(How about 1000 words, instead of 500?)
Suicide no. 11: Toy
–by Derek Alan Wilkinson
Bald tires barely gripped rain-drenched pavement on I-97, while a dashboard clock flashed 1:37AM. The vehicle slid, which was not noticeable to him at all in his drunken haze. All the while he only thought to himself: “Why call anyone? Nobody needs to know I’m out here.”
Yet, there he was, now hours away from home in Cincinnati and about an hour outside of the outskirts of Baltimore. Just driving. He didn’t have a goal or a purpose, anyone to see or visit. He didn’t even have a plan for when or where he’d sleep that night. What he did have was now a half-gone bottle of Kentucky bourbon, an excuse for any highway patrol officer to drag him out of the Jeep and beat him senseless, and a good enough reason as any for one to do so while issuing a DUI.
But he drove, and skidded, and listened to everything from The Beatles to Stevie Nicks—only having to stop for gas and pay a riddled cashier two times, in fistfuls of quarters, nickels, and dimes that he’d taken from his sister’s coin bottle. Why, of all the soundtracks in the world, did he dig through his parents‘ CD collections? He shoved one disk after the other from the stolen desk drawer. When he was done listening to as much as he could stand, he simply pulled each one out of the truck’s audio system and tossed it carelessly out the window when he was done—to prove a point, at least to himself: that he wasn’t going to be the next them.
Each droll, green-and-white sign highlighted the next town, and the next sign. His speedometer registered well over the speed limits about two-thirds of the time. He didn’t know the roads, recognize the names of the cities, or care—for that matter. He didn’t know the weather forecasts for the storm, either. He just drove through it—drenched, and propelling himself forward in the way that most of us do through life: without a single thought, but a whole head full of emotion, and, at least in his case: whiskey.
Foreign places often become our new homes and new starts, he thought.
The usually Native American names of places gave way to Dutch-colonized townships. Each time he’d pass a marker that reminded him of something from his past, he’d thrust his already-bloodstained fist deep into the Jeep’s dash—unable to accept or change the circumstances that led him on the drive in the first place. He just had to get away: from them, from her—Hayley. His ex-girlfriend. The one who drove him to drinking and driving that night. The one who always took more than she gave, and yet, insisted that she loved him—wanted to have “his children.” All that stupid shit.
She was seventeen. What did she know? Hell, what did he know? He was only barely twenty-one. The world, even before he got in the truck, went by quick and in a blur. All these childhood things gave way to grown-up things in a way that never made any sense: like the things that used to matter no longer do, and the world is a different place now that you have to live in it, and work.
And work, he did. Mostly odd jobs, even as early as fifteen. Now, he’d been in the Union for two years. He made more than his thirty-two-year-old cousin who worked in accounting with his degree—almost twice as much. Yes, the world was a strange place, and it had its rules; almost an endless line of red tape, and an ever-growing strip-malled-sprawl, the world won’t stand for letting go of its precious, pointless god-damned rules.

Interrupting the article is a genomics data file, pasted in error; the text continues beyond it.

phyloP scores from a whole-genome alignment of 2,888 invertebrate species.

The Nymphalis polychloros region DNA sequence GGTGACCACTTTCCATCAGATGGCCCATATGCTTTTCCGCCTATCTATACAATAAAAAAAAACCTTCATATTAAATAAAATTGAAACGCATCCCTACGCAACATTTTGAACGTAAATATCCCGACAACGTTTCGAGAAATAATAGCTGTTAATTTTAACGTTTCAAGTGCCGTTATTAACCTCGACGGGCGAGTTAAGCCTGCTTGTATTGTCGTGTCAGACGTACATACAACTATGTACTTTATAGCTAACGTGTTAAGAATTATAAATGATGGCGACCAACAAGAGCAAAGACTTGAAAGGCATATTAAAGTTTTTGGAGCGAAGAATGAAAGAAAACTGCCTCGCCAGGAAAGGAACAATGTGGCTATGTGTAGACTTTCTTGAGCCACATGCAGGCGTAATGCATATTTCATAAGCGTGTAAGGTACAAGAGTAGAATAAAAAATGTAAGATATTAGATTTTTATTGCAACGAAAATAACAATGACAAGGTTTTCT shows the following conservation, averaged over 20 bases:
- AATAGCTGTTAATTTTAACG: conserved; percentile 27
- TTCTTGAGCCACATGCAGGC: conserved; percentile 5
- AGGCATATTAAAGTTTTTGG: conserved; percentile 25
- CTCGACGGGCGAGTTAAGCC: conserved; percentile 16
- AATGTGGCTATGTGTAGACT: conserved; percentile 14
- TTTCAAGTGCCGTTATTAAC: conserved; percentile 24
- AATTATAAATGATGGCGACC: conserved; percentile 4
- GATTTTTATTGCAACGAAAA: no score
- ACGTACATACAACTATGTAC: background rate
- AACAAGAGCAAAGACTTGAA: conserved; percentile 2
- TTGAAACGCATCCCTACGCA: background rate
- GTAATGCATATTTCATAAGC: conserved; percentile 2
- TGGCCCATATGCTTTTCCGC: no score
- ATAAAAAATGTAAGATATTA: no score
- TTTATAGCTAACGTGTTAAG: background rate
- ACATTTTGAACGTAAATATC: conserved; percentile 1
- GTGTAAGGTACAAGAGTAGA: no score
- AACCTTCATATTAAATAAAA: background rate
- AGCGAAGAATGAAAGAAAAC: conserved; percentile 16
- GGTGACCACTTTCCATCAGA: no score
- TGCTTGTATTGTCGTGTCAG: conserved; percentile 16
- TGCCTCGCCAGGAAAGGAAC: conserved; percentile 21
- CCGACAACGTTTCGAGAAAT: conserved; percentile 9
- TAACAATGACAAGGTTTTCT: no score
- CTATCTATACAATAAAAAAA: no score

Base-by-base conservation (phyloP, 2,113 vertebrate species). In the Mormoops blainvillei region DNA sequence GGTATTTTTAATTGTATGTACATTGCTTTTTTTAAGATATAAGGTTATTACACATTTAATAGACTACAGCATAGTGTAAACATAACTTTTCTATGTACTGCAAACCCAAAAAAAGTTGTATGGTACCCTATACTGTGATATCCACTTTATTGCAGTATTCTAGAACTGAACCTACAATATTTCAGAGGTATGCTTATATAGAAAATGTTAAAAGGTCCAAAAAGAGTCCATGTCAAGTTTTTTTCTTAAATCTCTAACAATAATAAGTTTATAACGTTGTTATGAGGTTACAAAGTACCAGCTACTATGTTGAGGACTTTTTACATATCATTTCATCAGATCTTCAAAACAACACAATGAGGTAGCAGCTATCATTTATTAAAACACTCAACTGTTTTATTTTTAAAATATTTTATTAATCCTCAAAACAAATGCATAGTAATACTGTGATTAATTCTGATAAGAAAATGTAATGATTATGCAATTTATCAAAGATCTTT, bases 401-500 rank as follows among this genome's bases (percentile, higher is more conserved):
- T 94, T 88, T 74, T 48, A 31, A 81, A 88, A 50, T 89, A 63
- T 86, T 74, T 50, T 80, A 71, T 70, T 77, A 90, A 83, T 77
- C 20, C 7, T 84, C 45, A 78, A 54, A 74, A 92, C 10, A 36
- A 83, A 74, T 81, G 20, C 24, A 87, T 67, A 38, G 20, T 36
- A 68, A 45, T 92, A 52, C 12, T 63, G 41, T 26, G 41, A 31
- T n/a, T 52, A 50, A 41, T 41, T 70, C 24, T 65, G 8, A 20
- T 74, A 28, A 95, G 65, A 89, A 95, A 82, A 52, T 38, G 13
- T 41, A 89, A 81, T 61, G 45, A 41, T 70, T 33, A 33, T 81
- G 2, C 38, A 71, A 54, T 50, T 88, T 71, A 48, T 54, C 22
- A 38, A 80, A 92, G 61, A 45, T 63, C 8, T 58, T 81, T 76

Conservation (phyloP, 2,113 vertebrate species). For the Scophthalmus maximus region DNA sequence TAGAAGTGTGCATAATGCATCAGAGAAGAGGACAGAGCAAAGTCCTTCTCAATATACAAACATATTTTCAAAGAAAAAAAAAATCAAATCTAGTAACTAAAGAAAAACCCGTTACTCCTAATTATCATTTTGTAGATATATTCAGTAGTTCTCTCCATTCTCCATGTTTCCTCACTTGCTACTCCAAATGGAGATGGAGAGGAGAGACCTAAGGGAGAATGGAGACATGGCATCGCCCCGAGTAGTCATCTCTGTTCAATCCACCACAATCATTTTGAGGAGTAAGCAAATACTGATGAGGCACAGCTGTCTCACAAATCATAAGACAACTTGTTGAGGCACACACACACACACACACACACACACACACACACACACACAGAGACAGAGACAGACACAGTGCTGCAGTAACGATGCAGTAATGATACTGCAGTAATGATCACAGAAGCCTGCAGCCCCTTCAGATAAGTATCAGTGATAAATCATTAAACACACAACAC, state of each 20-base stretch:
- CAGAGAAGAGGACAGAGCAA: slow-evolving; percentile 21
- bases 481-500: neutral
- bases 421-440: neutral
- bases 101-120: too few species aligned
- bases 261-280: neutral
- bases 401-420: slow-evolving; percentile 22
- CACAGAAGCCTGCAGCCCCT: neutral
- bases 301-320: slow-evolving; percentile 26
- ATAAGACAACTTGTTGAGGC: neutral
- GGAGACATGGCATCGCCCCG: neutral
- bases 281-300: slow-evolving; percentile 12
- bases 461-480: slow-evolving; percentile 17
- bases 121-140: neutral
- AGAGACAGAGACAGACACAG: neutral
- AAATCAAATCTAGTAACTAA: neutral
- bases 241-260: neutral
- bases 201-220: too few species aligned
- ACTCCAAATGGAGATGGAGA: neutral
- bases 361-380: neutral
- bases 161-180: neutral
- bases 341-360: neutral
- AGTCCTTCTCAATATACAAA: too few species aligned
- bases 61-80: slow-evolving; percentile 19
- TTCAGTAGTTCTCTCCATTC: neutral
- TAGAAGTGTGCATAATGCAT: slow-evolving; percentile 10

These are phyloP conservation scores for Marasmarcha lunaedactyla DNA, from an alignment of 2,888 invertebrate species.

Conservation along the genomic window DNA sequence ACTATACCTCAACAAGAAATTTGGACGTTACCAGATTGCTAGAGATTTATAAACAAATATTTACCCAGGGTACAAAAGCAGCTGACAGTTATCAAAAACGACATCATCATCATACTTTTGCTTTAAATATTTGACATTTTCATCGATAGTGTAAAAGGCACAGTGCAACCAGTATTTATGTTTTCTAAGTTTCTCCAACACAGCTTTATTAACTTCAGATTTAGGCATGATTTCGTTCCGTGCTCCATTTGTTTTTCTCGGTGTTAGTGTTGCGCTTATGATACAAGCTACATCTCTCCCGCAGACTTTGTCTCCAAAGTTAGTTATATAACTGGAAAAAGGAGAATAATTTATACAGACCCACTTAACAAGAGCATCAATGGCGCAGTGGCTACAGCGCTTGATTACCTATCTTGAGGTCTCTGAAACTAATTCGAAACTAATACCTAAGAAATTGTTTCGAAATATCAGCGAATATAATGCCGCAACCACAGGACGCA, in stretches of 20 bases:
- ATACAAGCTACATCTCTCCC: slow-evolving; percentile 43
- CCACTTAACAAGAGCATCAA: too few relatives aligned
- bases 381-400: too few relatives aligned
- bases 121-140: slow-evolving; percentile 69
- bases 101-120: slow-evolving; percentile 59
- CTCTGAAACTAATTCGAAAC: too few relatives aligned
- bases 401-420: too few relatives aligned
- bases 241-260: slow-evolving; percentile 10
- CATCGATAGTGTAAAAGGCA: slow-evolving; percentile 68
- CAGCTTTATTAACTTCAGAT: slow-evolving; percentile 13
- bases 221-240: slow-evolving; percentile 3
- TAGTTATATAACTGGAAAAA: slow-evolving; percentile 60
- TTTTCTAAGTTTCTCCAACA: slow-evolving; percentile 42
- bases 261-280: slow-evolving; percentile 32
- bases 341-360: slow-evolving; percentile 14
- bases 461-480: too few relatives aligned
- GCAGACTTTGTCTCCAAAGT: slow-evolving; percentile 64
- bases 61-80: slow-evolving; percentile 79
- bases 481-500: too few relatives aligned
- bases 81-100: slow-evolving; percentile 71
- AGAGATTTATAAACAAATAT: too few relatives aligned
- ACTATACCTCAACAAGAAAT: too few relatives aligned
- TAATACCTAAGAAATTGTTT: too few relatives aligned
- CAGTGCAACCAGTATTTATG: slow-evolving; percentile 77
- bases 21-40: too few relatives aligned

And he wanted to break them all—to watch something go wrong. Why? Because what went right never made him feel “right” at all. Why should he drop out of school just to make more money than someone who always made straight A’s—someone who “played the game?” Why did his parents scold him so hard for not giving a fuck, when it wasn’t worth giving a fuck about to begin with?
And why did they even act like they still were “in love?” he thought.
Those two idiots couldn’t muster up “romance” if their entire, pathetic lives depended on it. Yet, that’s all they talked about: like their whole lives hinged upon the idea that it was “built upon their love.” He’d wondered if their entire concept of “love” collapsed, if they’d even want to go forward with something as insane as a divorce? Yet, they’d bicker endlessly about the smallest things—which was the easy part. The hard part was listening to them scream at each other for at least two wretched hours three times a week—on a good week.
But that was their fantasy. And maybe that was it—fantasy. He’d remembered how he spent his time as a child: wrapped up in video games. That was his toy, back then—his escape from reality. He’d build armies, or cities, or whatever the computer would let him—until he got bored building in his head, and decided to start building something in real life. Then, he started working—and never stopped, since: driving himself forward.
Things were so much easier when you had ambition: when you could build without borders, or reason, or rules. Or girlfriends, and their own insatiable desire to create something: life. He imagined how much child support would cost him, weekly. He calculated it. Luckily, he never got her pregnant. At least, that’s how he thought of it: luckily. As if life were such a bad thing to build: to repeat.
And this thought he couldn’t escape, nor the rain.
With that thought in his alcohol-drenched, stubborn brain, he drove faster and faster. His tires failed, his skill undermined by the storm.
And he’d slam his foot on the gas, and keep going until himself, his life, and the Jeep were just another tragedy among the halo wreaths placed among endless mile markers by people like Hayley.
Inspired by the Daily Post: